One big pile of slop, waiting to be heaved into a truck and hauled away from Wolf Point East.
Just before this story went to the presses, a permit came through for a tower crane at Wolf Point East. A Liebherr 420 EC-H 16 to be precise. A SHINY YELLOW TOWER CRANE, to be technical.
Wolf Point East got a tower crane permit on Monday.
When I posted an update on foundation work at Wolf Point East at the beginning of November, there was one factor involved I hadn’t been aware of: flooding.
We were away in Australia (you may have noticed some posts from that trip) when torrential rains caused flooding along the Chicago River in October, and the construction pit at Wolf Point East took the brunt of it, filling with water completely. (You can scroll down this photo gallery from Curbed for a look at the deluge) That explains the mud that remains on site. I was back there over the weekend, and noticed just how sloppy things were, but that isn’t stopping work from continuing. You can see how much deeper work has gone, as Walsh Construction oversees progress on the six subterranean levels of the 60-story tower.
Piece by piece, the West Crane at McDonald’s new HQ is coming down.
West Crane at the new McDonald’s Headquarters in the West Loop was the first one to work, and now it’s the last one to go home. Of the two tower cranes, that is.
The two cranes were erected about a week apart back in February, did what McHugh Construction needed them to do, and East Crane came down back in September. West Crane stuck around to get the last of the heavy lifting accomplished, but this week sees it leaving the site as well. Trucks and personnel from Central Contractors Service were out there Thursday disassembling the second Peiner SK415 and lowering it to the ground.
With a stub in the ground at Hayden West Loop but no crane assembled there yet, the West Loop tower crane count drops to 7, tying it with the South Loop for the neighborhood lead. It’ll get it back soon though.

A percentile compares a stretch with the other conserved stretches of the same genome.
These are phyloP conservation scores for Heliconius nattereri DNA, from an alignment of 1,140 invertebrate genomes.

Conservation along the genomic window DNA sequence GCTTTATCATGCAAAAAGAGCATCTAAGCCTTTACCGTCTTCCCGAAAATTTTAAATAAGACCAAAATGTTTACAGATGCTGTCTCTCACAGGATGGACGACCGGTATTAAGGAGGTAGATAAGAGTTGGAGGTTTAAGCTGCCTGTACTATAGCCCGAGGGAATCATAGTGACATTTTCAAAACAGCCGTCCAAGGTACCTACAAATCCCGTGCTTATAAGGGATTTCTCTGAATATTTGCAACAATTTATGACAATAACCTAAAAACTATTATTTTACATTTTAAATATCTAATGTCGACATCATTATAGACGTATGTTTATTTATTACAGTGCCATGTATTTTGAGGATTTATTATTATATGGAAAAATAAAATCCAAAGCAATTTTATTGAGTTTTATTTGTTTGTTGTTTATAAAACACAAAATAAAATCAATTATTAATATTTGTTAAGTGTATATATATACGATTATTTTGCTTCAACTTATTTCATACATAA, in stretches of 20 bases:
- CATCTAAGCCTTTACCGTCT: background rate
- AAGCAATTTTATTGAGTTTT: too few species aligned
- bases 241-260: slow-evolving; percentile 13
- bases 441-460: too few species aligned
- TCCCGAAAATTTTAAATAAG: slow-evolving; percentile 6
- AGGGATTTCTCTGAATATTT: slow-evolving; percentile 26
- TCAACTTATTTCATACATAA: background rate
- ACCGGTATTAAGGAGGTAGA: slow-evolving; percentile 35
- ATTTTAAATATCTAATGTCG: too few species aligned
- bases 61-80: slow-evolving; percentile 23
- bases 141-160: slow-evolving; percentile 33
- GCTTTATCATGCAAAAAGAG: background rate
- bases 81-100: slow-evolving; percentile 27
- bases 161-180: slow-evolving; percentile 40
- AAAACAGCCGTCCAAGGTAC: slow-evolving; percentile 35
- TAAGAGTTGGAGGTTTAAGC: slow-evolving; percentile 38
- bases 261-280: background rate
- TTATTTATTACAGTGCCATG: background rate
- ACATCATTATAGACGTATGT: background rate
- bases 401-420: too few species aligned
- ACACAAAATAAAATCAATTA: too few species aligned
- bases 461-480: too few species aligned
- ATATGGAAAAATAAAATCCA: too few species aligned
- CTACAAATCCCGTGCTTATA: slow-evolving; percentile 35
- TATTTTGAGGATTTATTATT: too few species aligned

As foundation work continues, Belmont Village has secured a tower crane permit.
Belmont Village, the 7-story senior living center coming to 700 West Fullerton Parkway as part of the Lincoln Common development, received a tower crane permit from the City of Chicago Wednesday. That makes it three for W. E. O’Neil, who are also utilizing two others for the towers being constructed on the Lincoln Avenue properties.
7-story buildings lie right on the precipice of tower-crane necessity. This one was a tad unexpected, but it’s also not surprising that a tower crane is needed. In the meantime, foundation work for Belmont Village, as you’ll see in the photos that follow, continues in earnest as we wait for the crane stub.
Belmont Village will be a brick building with 149 residential units, built on the site of the former Nellie A. Black Memorial Pavilion. The 120,000-square-foot facility will be able to accommodate approximately 170 residents. It will be connected to The Lincoln Common via a tunnel beneath Fullerton Ave. Completion is expected in Summer 2019.
The natural follow-up to the Oxford, England edition of Cranes Without Context would be Leeds. Leeds was the third metropolis visited during our much-too-short UK trip back in May. There aren’t many tower cranes in Leeds, but we’ll take what we can find.
I’ve shown you every photo I have to share of the 5-tower-crane festival that is Jewel Residences construction in Gold Coast, Queensland, Australia. So I’ve been trying to find photos from everyone else. And I came across this video from Lindores Construction Logistics of the tower cranes being assembled back in 2016.
Chicago’s 60th tower crane of 2017 is up and lifting at Renelle on the River.
The Big 6-0 is on the board, as Chicago’s 60th tower crane takes to the skies at Renelle on the River, at 403 North Wabash in River North. If you want to count backwards, Home2 Suites, also in River North at 110 West Huron, was #59. The Van Buren, at 808 West Van Buren in the West Loop, came in at #58 last month. And 210 North Carpenter, another West Loop project, was Chicago’s 57th crane of the year when it went up.
*60 cranes. That’s a big year for tower cranes. And with the stub Hayden West Loop planted in the ground at 1109 West Washington, #61 will be added to the count very soon. Two other cranes have permits: 3833 North Broadway, where we expect a stub to be planted around Thanksgiving; and The Bentham, at 146 West Erie, which doesn’t have a construction permit yet.
*I am not counting the derrick crane at Simpson Querrey.
These photos were sent to me by Nick, one of the tower crane operators over (at) One Bennett Park. They provide further proof that some of the best views in Chicago — some of the best views in *any* city around the world — are enjoyed by the men and women in hard hats who climb the stairs and ride the hoists to work every day.